A Memory of Solferino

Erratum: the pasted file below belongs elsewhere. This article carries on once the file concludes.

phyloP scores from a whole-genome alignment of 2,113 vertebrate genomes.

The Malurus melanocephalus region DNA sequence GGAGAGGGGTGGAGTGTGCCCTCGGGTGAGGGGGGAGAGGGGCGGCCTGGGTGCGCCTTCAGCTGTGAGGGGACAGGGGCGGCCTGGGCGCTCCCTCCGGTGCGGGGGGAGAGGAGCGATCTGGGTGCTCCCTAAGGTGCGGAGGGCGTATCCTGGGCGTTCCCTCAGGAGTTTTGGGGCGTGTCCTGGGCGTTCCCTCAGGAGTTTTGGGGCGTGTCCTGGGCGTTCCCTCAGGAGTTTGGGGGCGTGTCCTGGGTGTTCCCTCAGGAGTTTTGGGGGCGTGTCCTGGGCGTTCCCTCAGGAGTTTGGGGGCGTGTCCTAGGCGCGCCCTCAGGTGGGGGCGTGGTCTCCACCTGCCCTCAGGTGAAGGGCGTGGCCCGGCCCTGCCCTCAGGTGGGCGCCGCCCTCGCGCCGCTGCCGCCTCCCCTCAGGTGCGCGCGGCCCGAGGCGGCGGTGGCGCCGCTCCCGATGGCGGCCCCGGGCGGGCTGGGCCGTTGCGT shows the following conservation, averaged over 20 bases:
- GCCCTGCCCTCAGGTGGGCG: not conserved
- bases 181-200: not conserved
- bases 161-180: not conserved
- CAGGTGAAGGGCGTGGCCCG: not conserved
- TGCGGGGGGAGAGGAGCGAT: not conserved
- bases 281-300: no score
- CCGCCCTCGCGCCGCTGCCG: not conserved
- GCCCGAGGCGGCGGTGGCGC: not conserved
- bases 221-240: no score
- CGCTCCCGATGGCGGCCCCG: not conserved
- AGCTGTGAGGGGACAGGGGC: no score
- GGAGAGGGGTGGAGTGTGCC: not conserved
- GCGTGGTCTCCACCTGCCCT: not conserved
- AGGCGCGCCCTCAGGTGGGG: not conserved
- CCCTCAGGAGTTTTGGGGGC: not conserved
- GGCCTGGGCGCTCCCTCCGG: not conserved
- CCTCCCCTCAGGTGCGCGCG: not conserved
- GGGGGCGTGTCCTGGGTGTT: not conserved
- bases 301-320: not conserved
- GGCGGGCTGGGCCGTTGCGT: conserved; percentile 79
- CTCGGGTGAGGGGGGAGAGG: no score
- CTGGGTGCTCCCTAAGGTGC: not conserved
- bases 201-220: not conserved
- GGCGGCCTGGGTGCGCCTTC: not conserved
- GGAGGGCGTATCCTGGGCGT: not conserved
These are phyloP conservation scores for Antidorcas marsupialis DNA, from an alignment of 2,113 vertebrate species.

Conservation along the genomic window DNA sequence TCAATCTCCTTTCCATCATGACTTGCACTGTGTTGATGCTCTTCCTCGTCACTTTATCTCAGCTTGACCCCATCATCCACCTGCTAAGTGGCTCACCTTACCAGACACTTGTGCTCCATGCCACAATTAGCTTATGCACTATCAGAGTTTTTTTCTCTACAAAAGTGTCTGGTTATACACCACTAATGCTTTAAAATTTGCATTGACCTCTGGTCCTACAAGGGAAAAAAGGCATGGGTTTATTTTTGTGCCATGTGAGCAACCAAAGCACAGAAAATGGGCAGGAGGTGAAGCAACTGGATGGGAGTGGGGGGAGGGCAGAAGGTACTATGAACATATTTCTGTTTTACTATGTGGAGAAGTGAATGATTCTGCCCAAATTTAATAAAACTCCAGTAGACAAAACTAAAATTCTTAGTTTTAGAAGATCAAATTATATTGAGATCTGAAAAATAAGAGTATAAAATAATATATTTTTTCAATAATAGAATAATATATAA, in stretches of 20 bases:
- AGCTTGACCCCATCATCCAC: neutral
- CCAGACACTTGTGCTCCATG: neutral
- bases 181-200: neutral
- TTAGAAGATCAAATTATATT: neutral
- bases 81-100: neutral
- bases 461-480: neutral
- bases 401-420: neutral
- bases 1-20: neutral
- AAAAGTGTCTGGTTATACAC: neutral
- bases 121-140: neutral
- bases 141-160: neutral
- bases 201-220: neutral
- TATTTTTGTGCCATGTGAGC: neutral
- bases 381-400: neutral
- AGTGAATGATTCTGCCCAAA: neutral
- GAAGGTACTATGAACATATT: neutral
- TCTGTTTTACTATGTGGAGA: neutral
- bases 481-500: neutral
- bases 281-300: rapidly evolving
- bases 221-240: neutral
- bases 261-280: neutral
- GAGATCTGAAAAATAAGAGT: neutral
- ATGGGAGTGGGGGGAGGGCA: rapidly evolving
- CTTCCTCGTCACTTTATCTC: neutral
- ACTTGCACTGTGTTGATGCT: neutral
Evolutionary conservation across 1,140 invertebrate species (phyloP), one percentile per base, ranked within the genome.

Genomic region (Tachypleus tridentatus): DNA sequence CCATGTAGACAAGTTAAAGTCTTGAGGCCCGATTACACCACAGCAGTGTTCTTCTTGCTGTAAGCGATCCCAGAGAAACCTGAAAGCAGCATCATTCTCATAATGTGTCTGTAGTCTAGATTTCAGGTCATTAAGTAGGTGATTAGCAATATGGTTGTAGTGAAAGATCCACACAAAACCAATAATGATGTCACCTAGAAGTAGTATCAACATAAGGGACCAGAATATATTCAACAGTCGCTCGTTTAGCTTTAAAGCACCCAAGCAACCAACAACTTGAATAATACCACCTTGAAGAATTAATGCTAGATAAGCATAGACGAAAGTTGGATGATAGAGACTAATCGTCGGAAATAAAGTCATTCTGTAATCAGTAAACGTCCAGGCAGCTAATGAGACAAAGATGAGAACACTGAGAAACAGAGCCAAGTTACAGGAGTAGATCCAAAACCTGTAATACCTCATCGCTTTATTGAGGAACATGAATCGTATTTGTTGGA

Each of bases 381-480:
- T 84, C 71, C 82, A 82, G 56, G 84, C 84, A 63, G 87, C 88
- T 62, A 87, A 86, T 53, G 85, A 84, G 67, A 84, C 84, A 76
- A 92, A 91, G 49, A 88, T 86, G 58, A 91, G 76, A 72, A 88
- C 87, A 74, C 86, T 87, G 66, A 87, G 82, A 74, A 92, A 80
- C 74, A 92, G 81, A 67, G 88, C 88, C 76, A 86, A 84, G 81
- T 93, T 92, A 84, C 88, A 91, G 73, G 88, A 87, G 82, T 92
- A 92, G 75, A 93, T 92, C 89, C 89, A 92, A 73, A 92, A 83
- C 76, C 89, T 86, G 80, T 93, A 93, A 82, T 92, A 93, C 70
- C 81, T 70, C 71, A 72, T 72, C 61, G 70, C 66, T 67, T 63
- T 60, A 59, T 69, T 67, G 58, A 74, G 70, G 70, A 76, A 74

After reading A Memory of Solferino¬†by Henry Dunant, I instantly wrote down adjectives to describe it because of how strongly I think it applied to the reading. A few of them being, heartfelt, deep, emotional, hard-read, tragic, and detailed. The beginning of the reading really caught my attention because of how much dedication and care for people was shown especially when talking about the Red Cross and Jean Henry Dunant (“The father of the Red Cross.” The details about his life was one of the things that stayed with me throughout the rest of the reading. Dunant strived to find a way to prevent human suffering and provide care for all people. “It was natural for him to want to relieve the pain and suffering of all the wounded.” It was really enjoyable reading through the first part of the article due to how heartfelt it was but it slowly became harder and harder. Throughout the main parts of it, the author told many stories from the battle and described scenes of the wounded that were very difficult and upsetting to read. I could really feel how gruesome and violent the war was due to the detailing. The stories about the war continued almost to the rest of the article and the theme I found captivating in the beginning seemed to fade away. I hoped the inspirational and deep comments would continue but it turned into more historical content and less personal insights. Although towards the end the author switched back and gave out more personal insights again and thoughts about the future which left it on a better note. A quote that really stood out to me was “If new weapons are just becoming more dangerous, battles will only become more murderous.” I agreed with this quote and found it an important thing to keep in mind. At this day in age violence seems to be escalating all around the world and its a horrible thing that just seems to be getting worse and worse each day. The last thing the world needs are more catastrophic weapons.

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